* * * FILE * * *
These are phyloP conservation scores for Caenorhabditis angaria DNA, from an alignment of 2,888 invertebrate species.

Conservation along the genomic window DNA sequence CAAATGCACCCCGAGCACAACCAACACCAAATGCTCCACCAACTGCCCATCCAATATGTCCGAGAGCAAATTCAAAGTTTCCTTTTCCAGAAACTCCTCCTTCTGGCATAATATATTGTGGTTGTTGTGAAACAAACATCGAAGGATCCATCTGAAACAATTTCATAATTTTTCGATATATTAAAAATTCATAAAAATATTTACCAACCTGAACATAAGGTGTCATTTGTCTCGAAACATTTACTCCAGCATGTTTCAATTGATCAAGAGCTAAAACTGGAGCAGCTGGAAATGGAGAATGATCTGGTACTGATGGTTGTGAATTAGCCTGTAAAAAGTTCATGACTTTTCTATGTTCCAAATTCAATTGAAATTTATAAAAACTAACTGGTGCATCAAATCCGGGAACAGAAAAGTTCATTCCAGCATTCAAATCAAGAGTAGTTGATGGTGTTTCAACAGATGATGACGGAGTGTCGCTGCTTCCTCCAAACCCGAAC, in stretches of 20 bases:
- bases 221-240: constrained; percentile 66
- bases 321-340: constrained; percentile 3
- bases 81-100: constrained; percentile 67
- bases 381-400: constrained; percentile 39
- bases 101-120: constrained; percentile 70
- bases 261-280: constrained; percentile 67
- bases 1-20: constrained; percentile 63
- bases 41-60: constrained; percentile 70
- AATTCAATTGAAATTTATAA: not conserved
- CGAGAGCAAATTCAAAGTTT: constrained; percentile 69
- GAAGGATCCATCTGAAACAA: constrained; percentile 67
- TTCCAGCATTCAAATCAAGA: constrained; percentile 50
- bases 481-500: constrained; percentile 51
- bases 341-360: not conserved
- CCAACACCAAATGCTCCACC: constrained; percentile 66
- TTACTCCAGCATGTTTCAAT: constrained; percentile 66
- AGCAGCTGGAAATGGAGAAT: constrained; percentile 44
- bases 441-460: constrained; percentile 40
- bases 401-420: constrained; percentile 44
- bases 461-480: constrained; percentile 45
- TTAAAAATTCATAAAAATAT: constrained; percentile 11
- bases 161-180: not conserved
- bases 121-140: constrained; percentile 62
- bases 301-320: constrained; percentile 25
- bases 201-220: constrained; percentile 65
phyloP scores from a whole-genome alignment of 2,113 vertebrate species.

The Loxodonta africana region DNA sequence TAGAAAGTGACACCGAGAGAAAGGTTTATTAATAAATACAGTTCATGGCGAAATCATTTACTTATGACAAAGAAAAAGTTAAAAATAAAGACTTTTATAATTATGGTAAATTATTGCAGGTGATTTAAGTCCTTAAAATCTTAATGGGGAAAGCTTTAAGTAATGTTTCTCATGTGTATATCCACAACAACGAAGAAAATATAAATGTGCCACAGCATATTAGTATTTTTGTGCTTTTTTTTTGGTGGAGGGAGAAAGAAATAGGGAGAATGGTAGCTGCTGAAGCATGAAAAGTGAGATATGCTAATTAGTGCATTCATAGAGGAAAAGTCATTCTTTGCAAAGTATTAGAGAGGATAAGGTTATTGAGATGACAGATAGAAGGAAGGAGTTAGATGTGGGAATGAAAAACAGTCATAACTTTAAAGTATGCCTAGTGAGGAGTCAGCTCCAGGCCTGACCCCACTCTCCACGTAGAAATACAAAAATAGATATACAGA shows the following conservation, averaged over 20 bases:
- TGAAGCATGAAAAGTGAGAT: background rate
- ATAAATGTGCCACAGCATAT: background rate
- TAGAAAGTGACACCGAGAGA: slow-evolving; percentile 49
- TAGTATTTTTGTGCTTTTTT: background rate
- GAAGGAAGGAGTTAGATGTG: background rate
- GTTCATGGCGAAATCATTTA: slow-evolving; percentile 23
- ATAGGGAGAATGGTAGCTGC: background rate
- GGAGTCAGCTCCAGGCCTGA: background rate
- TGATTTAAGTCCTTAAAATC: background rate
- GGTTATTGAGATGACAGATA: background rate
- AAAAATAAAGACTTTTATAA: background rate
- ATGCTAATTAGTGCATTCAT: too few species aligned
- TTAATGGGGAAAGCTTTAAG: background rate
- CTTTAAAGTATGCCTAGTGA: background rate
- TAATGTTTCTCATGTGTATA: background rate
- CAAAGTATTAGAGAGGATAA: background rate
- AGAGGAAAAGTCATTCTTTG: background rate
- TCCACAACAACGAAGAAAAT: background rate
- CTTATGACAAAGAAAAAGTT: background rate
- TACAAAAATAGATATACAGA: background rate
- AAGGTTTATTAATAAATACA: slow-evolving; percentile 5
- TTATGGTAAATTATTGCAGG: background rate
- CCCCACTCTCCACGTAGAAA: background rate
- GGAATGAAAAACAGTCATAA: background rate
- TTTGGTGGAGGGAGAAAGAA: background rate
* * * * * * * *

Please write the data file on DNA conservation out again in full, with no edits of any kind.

These are phyloP conservation scores for Caenorhabditis angaria DNA, from an alignment of 2,888 invertebrate species.

Conservation along the genomic window DNA sequence CAAATGCACCCCGAGCACAACCAACACCAAATGCTCCACCAACTGCCCATCCAATATGTCCGAGAGCAAATTCAAAGTTTCCTTTTCCAGAAACTCCTCCTTCTGGCATAATATATTGTGGTTGTTGTGAAACAAACATCGAAGGATCCATCTGAAACAATTTCATAATTTTTCGATATATTAAAAATTCATAAAAATATTTACCAACCTGAACATAAGGTGTCATTTGTCTCGAAACATTTACTCCAGCATGTTTCAATTGATCAAGAGCTAAAACTGGAGCAGCTGGAAATGGAGAATGATCTGGTACTGATGGTTGTGAATTAGCCTGTAAAAAGTTCATGACTTTTCTATGTTCCAAATTCAATTGAAATTTATAAAAACTAACTGGTGCATCAAATCCGGGAACAGAAAAGTTCATTCCAGCATTCAAATCAAGAGTAGTTGATGGTGTTTCAACAGATGATGACGGAGTGTCGCTGCTTCCTCCAAACCCGAAC, in stretches of 20 bases:
- bases 221-240: constrained; percentile 66
- bases 321-340: constrained; percentile 3
- bases 81-100: constrained; percentile 67
- bases 381-400: constrained; percentile 39
- bases 101-120: constrained; percentile 70
- bases 261-280: constrained; percentile 67
- bases 1-20: constrained; percentile 63
- bases 41-60: constrained; percentile 70
- AATTCAATTGAAATTTATAA: not conserved
- CGAGAGCAAATTCAAAGTTT: constrained; percentile 69
- GAAGGATCCATCTGAAACAA: constrained; percentile 67
- TTCCAGCATTCAAATCAAGA: constrained; percentile 50
- bases 481-500: constrained; percentile 51
- bases 341-360: not conserved
- CCAACACCAAATGCTCCACC: constrained; percentile 66
- TTACTCCAGCATGTTTCAAT: constrained; percentile 66
- AGCAGCTGGAAATGGAGAAT: constrained; percentile 44
- bases 441-460: constrained; percentile 40
- bases 401-420: constrained; percentile 44
- bases 461-480: constrained; percentile 45
- TTAAAAATTCATAAAAATAT: constrained; percentile 11
- bases 161-180: not conserved
- bases 121-140: constrained; percentile 62
- bases 301-320: constrained; percentile 25
- bases 201-220: constrained; percentile 65
phyloP scores from a whole-genome alignment of 2,113 vertebrate species.

The Loxodonta africana region DNA sequence TAGAAAGTGACACCGAGAGAAAGGTTTATTAATAAATACAGTTCATGGCGAAATCATTTACTTATGACAAAGAAAAAGTTAAAAATAAAGACTTTTATAATTATGGTAAATTATTGCAGGTGATTTAAGTCCTTAAAATCTTAATGGGGAAAGCTTTAAGTAATGTTTCTCATGTGTATATCCACAACAACGAAGAAAATATAAATGTGCCACAGCATATTAGTATTTTTGTGCTTTTTTTTTGGTGGAGGGAGAAAGAAATAGGGAGAATGGTAGCTGCTGAAGCATGAAAAGTGAGATATGCTAATTAGTGCATTCATAGAGGAAAAGTCATTCTTTGCAAAGTATTAGAGAGGATAAGGTTATTGAGATGACAGATAGAAGGAAGGAGTTAGATGTGGGAATGAAAAACAGTCATAACTTTAAAGTATGCCTAGTGAGGAGTCAGCTCCAGGCCTGACCCCACTCTCCACGTAGAAATACAAAAATAGATATACAGA shows the following conservation, averaged over 20 bases:
- TGAAGCATGAAAAGTGAGAT: background rate
- ATAAATGTGCCACAGCATAT: background rate
- TAGAAAGTGACACCGAGAGA: slow-evolving; percentile 49
- TAGTATTTTTGTGCTTTTTT: background rate
- GAAGGAAGGAGTTAGATGTG: background rate
- GTTCATGGCGAAATCATTTA: slow-evolving; percentile 23
- ATAGGGAGAATGGTAGCTGC: background rate
- GGAGTCAGCTCCAGGCCTGA: background rate
- TGATTTAAGTCCTTAAAATC: background rate
- GGTTATTGAGATGACAGATA: background rate
- AAAAATAAAGACTTTTATAA: background rate
- ATGCTAATTAGTGCATTCAT: too few species aligned
- TTAATGGGGAAAGCTTTAAG: background rate
- CTTTAAAGTATGCCTAGTGA: background rate
- TAATGTTTCTCATGTGTATA: background rate
- CAAAGTATTAGAGAGGATAA: background rate
- AGAGGAAAAGTCATTCTTTG: background rate
- TCCACAACAACGAAGAAAAT: background rate
- CTTATGACAAAGAAAAAGTT: background rate
- TACAAAAATAGATATACAGA: background rate
- AAGGTTTATTAATAAATACA: slow-evolving; percentile 5
- TTATGGTAAATTATTGCAGG: background rate
- CCCCACTCTCCACGTAGAAA: background rate
- GGAATGAAAAACAGTCATAA: background rate
- TTTGGTGGAGGGAGAAAGAA: background rate